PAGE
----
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The association of occupational asbestos dust exposure and laryngeal carcinoma.
Isr J Med Sci. 1995 Sep; 31(9):540-8.IJ

Abstract

Controversy exists as to whether occupational asbestos dust exposure is responsible, or at least partially responsible, for the development of laryngeal carcinoma. The aim of this study is to present the current scientific knowledge on this subject based on a comprehensive literature research and to critically review the epidemiological investigations published. The results of 31 cohort studies and 24 case-control studies, and the conclusions in 11 more recent reviews are contradictory. In most studies there was no statistically significant indication of a casual relationship. It is noteworthy that an increased risk of laryngeal carcinoma among persons exposed to asbestos dust was observed mostly in older studies in which smoking habits and/or alcohol consumption as the most important nonoccupational risk factors were usually not taken into account. In addition, since most of the calculated positive associations are very weak, no reliable conclusion can be reached. While there may be a causal relationship between occupational exposure to asbestos dust and the occurrence of laryngeal carcinoma, this cannot be regarded as certain on the basis of the evidence reviewed.

Authors+Show Affiliations

Institute for Occupational, Social and Environmental Medicine, University of Erlangen-Nuremberg, Germany.No affiliation info availableNo affiliation info availableNo affiliation info available

Pub Type(s)

Journal Article
Research Support, Non-U.S. Gov't
Review

Language

eng

PubMed ID

7558778

Citation

Kraus, T, et al. "The Association of Occupational Asbestos Dust Exposure and Laryngeal Carcinoma." Israel Journal of Medical Sciences, vol. 31, no. 9, 1995, pp. 540-8.
Kraus T, Drexler H, Weber A, et al. The association of occupational asbestos dust exposure and laryngeal carcinoma. Isr J Med Sci. 1995;31(9):540-8.
Kraus, T., Drexler, H., Weber, A., & Raithel, H. J. (1995). The association of occupational asbestos dust exposure and laryngeal carcinoma. Israel Journal of Medical Sciences, 31(9), 540-8.
Kraus T, et al. The Association of Occupational Asbestos Dust Exposure and Laryngeal Carcinoma. Isr J Med Sci. 1995;31(9):540-8. PubMed PMID: 7558778.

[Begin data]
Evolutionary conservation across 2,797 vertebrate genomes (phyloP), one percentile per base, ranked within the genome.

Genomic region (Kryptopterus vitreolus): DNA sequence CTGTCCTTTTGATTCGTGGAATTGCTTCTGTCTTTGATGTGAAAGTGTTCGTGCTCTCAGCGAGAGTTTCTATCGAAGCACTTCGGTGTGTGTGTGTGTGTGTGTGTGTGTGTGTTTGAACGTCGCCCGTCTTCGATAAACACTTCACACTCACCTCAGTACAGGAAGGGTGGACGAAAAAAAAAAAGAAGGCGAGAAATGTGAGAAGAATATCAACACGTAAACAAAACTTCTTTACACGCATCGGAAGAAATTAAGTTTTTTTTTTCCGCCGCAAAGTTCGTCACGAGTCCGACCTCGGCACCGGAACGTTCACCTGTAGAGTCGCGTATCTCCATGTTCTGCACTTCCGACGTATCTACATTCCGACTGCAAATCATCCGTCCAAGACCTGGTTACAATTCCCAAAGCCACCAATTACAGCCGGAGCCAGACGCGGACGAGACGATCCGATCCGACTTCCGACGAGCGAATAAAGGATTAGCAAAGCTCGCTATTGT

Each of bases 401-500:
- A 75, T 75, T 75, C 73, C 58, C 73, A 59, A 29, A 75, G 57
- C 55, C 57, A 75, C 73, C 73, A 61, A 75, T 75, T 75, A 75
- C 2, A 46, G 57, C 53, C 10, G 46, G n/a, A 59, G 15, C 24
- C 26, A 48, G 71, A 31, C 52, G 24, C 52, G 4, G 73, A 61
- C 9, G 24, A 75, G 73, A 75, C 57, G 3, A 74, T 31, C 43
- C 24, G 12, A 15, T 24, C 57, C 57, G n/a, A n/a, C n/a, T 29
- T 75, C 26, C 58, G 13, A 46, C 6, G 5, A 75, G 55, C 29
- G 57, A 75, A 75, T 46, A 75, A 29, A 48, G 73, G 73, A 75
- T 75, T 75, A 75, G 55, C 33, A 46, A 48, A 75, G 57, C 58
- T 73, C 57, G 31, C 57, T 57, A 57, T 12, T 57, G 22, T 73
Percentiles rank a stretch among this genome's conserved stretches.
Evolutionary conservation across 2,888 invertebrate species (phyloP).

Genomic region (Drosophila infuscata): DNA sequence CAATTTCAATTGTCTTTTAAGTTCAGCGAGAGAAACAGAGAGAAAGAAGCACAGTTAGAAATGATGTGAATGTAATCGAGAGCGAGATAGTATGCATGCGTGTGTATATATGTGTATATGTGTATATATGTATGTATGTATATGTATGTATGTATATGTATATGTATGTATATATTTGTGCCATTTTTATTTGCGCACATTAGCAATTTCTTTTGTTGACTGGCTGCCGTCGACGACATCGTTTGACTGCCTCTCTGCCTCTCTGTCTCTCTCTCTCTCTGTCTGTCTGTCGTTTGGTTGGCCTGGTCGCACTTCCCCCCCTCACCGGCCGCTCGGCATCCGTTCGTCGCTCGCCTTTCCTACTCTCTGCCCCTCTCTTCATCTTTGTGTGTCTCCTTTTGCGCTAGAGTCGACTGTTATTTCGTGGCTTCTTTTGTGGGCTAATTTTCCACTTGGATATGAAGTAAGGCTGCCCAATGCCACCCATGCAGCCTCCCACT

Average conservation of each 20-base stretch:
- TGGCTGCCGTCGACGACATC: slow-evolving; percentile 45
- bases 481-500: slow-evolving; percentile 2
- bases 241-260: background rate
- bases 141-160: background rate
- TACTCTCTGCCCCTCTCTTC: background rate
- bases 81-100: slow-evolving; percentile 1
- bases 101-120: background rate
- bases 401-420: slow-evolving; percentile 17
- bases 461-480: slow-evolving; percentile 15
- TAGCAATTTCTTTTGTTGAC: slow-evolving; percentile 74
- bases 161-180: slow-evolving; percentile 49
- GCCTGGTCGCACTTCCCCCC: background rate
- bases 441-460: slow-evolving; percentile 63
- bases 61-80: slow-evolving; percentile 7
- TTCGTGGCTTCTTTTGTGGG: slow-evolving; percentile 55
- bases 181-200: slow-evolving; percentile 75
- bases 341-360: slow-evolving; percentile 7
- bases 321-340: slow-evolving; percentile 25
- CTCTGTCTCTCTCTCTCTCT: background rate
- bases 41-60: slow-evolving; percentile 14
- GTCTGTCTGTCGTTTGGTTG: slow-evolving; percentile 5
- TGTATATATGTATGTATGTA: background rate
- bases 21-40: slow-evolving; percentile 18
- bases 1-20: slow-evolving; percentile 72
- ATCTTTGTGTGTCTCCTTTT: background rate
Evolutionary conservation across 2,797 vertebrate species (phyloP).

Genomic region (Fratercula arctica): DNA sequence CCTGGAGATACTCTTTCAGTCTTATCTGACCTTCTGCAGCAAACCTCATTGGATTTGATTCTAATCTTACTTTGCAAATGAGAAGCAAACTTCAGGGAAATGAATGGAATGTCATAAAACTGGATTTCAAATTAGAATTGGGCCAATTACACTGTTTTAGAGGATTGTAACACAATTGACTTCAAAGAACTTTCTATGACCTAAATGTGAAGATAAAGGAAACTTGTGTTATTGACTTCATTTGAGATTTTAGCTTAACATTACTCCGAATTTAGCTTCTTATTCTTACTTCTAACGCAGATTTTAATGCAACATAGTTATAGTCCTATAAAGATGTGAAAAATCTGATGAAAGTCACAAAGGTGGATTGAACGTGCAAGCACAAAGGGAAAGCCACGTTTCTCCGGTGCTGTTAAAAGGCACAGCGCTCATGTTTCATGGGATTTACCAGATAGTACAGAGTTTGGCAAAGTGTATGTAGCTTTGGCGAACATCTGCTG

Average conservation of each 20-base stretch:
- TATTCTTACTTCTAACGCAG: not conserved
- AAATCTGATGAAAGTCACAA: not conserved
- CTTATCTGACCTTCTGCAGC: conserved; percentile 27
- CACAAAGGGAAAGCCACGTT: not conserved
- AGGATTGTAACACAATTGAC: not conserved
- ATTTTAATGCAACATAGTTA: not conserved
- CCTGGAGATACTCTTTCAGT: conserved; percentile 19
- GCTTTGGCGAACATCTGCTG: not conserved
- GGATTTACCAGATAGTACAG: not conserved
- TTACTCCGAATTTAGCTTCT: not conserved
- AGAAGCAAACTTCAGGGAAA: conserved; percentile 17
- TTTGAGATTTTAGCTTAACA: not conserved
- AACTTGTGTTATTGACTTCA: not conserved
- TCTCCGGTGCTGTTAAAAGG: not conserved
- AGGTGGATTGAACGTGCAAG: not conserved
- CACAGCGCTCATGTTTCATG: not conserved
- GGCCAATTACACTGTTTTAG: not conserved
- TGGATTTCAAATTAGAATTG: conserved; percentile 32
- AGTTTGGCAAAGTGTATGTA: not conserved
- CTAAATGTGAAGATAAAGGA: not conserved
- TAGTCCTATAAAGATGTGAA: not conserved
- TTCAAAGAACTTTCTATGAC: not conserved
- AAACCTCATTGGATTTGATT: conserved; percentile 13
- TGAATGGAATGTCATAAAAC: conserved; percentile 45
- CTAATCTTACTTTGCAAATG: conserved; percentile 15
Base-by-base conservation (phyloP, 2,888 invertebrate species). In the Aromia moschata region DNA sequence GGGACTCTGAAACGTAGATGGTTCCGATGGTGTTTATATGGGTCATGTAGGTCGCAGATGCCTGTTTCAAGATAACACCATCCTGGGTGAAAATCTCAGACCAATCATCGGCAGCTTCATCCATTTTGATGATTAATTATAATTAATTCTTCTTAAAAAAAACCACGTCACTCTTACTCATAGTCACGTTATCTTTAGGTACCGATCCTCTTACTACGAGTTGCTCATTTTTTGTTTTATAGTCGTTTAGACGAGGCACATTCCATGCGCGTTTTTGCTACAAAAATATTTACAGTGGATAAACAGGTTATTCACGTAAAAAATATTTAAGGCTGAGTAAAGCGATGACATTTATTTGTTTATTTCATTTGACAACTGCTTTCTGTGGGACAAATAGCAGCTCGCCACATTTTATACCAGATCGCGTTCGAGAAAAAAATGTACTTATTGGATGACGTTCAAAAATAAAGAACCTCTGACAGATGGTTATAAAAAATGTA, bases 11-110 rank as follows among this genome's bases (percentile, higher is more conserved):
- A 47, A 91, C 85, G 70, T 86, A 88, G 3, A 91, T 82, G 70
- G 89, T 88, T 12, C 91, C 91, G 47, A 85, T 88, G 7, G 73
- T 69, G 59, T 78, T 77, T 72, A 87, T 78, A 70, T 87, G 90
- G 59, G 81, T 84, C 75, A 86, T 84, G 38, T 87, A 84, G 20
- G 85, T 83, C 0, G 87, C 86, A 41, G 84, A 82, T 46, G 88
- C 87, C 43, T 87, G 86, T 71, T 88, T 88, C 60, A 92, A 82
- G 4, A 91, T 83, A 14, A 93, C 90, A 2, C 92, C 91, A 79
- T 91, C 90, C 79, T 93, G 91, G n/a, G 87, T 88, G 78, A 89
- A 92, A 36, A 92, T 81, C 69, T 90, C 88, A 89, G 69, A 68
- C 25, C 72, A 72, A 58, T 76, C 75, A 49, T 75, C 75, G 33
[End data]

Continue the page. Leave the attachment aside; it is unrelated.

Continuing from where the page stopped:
* Article titles in AMA citation format should be in sentence-case
TY - JOUR T1 - The association of occupational asbestos dust exposure and laryngeal carcinoma. AU - Kraus,T, AU - Drexler,H, AU - Weber,A, AU - Raithel,H J, PY - 1995/9/1/pubmed PY - 1995/9/1/medline PY - 1995/9/1/entrez SP - 540 EP - 8 JF - Israel journal of medical sciences JO - Isr. J. Med. Sci. VL - 31 IS - 9 N2 - Controversy exists as to whether occupational asbestos dust exposure is responsible, or at least partially responsible, for the development of laryngeal carcinoma. The aim of this study is to present the current scientific knowledge on this subject based on a comprehensive literature research and to critically review the epidemiological investigations published. The results of 31 cohort studies and 24 case-control studies, and the conclusions in 11 more recent reviews are contradictory. In most studies there was no statistically significant indication of a casual relationship. It is noteworthy that an increased risk of laryngeal carcinoma among persons exposed to asbestos dust was observed mostly in older studies in which smoking habits and/or alcohol consumption as the most important nonoccupational risk factors were usually not taken into account. In addition, since most of the calculated positive associations are very weak, no reliable conclusion can be reached. While there may be a causal relationship between occupational exposure to asbestos dust and the occurrence of laryngeal carcinoma, this cannot be regarded as certain on the basis of the evidence reviewed. SN - 0021-2180 UR - https://www.unboundmedicine.com/medline/citation/7558778/The_association_of_occupational_asbestos_dust_exposure_and_laryngeal_carcinoma_ L2 - https://medlineplus.gov/asbestos.html DB - PRIME DP - Unbound Medicine ER -